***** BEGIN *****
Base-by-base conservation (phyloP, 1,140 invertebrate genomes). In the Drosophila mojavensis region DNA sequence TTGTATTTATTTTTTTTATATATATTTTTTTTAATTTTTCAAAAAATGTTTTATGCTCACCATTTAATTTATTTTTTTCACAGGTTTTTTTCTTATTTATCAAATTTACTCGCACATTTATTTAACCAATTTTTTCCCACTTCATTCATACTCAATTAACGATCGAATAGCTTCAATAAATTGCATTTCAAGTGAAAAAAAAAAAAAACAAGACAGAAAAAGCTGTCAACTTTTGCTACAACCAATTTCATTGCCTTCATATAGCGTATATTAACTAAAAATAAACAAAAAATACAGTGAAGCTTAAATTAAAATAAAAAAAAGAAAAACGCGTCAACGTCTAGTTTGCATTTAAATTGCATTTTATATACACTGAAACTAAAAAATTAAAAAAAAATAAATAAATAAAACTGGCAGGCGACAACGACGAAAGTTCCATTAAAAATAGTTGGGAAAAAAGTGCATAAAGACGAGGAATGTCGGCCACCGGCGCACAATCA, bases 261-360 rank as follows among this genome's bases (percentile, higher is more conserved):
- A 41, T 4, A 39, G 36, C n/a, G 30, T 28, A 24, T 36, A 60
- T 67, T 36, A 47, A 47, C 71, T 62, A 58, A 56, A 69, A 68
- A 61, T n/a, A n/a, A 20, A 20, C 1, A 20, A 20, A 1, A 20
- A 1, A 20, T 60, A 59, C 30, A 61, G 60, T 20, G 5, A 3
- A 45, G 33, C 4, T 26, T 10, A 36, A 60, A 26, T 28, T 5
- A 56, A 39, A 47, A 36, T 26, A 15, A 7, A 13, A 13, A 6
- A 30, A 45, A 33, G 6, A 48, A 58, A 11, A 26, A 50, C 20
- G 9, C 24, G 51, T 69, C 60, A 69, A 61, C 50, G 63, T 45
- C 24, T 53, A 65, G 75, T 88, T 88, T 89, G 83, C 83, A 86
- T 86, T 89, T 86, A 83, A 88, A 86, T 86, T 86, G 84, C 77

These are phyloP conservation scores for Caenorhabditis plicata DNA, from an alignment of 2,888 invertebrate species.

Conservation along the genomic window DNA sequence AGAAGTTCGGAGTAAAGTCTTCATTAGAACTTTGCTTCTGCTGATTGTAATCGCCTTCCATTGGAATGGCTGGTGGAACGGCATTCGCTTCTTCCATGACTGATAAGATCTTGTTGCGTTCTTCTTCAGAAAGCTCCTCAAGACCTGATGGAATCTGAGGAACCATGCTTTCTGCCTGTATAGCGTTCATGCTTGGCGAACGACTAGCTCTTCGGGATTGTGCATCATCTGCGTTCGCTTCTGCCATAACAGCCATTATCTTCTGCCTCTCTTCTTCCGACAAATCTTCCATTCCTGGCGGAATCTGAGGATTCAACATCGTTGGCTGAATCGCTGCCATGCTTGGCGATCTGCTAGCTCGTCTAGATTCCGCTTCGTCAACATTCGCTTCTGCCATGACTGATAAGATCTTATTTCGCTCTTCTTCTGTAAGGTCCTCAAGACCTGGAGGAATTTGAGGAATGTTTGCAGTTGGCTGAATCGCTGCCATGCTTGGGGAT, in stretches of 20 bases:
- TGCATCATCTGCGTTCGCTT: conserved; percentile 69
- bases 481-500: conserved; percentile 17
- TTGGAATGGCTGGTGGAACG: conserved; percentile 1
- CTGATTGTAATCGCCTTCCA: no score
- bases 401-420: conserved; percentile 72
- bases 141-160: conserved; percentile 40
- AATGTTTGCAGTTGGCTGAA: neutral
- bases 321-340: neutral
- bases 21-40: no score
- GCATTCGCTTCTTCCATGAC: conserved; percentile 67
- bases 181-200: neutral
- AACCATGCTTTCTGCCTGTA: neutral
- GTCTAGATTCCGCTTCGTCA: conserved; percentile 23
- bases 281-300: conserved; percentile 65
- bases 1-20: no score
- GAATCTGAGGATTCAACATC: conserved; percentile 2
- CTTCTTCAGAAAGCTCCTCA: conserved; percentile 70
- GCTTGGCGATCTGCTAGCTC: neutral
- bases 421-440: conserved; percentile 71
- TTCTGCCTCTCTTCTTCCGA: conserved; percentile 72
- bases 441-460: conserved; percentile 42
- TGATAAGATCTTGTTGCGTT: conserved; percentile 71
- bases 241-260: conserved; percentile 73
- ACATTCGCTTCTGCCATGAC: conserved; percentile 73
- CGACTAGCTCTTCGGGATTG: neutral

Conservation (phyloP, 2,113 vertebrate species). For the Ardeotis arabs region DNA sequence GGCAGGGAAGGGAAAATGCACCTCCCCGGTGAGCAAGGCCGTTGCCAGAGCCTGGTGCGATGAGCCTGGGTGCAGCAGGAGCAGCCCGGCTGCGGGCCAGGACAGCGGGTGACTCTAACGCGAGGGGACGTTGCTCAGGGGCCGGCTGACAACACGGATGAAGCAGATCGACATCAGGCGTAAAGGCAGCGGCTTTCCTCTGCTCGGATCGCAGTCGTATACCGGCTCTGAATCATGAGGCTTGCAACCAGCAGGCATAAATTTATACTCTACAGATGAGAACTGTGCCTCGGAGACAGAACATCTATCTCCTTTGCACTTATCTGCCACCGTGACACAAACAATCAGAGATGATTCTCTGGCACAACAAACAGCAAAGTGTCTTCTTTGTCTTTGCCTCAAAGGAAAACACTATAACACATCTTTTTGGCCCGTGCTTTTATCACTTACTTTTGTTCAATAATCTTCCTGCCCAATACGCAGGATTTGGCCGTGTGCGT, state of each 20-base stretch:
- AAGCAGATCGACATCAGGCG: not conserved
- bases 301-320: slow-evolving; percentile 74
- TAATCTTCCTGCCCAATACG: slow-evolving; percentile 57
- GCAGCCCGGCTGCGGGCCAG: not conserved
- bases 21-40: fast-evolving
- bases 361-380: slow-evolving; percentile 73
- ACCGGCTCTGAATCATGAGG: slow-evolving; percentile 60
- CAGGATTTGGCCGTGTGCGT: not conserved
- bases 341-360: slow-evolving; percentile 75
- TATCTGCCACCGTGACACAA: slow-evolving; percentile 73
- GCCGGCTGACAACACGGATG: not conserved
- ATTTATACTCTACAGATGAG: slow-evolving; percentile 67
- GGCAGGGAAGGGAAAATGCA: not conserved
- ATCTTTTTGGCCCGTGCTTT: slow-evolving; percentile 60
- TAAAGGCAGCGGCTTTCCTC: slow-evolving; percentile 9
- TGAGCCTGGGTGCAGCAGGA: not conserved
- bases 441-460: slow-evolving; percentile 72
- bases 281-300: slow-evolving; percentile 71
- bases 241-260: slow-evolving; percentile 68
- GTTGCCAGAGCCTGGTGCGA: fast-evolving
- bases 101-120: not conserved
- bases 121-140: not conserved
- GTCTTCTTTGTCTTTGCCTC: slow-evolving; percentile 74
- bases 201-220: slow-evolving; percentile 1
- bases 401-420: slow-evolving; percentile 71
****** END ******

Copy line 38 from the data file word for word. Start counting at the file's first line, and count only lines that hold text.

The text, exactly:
- CGACTAGCTCTTCGGGATTG: neutral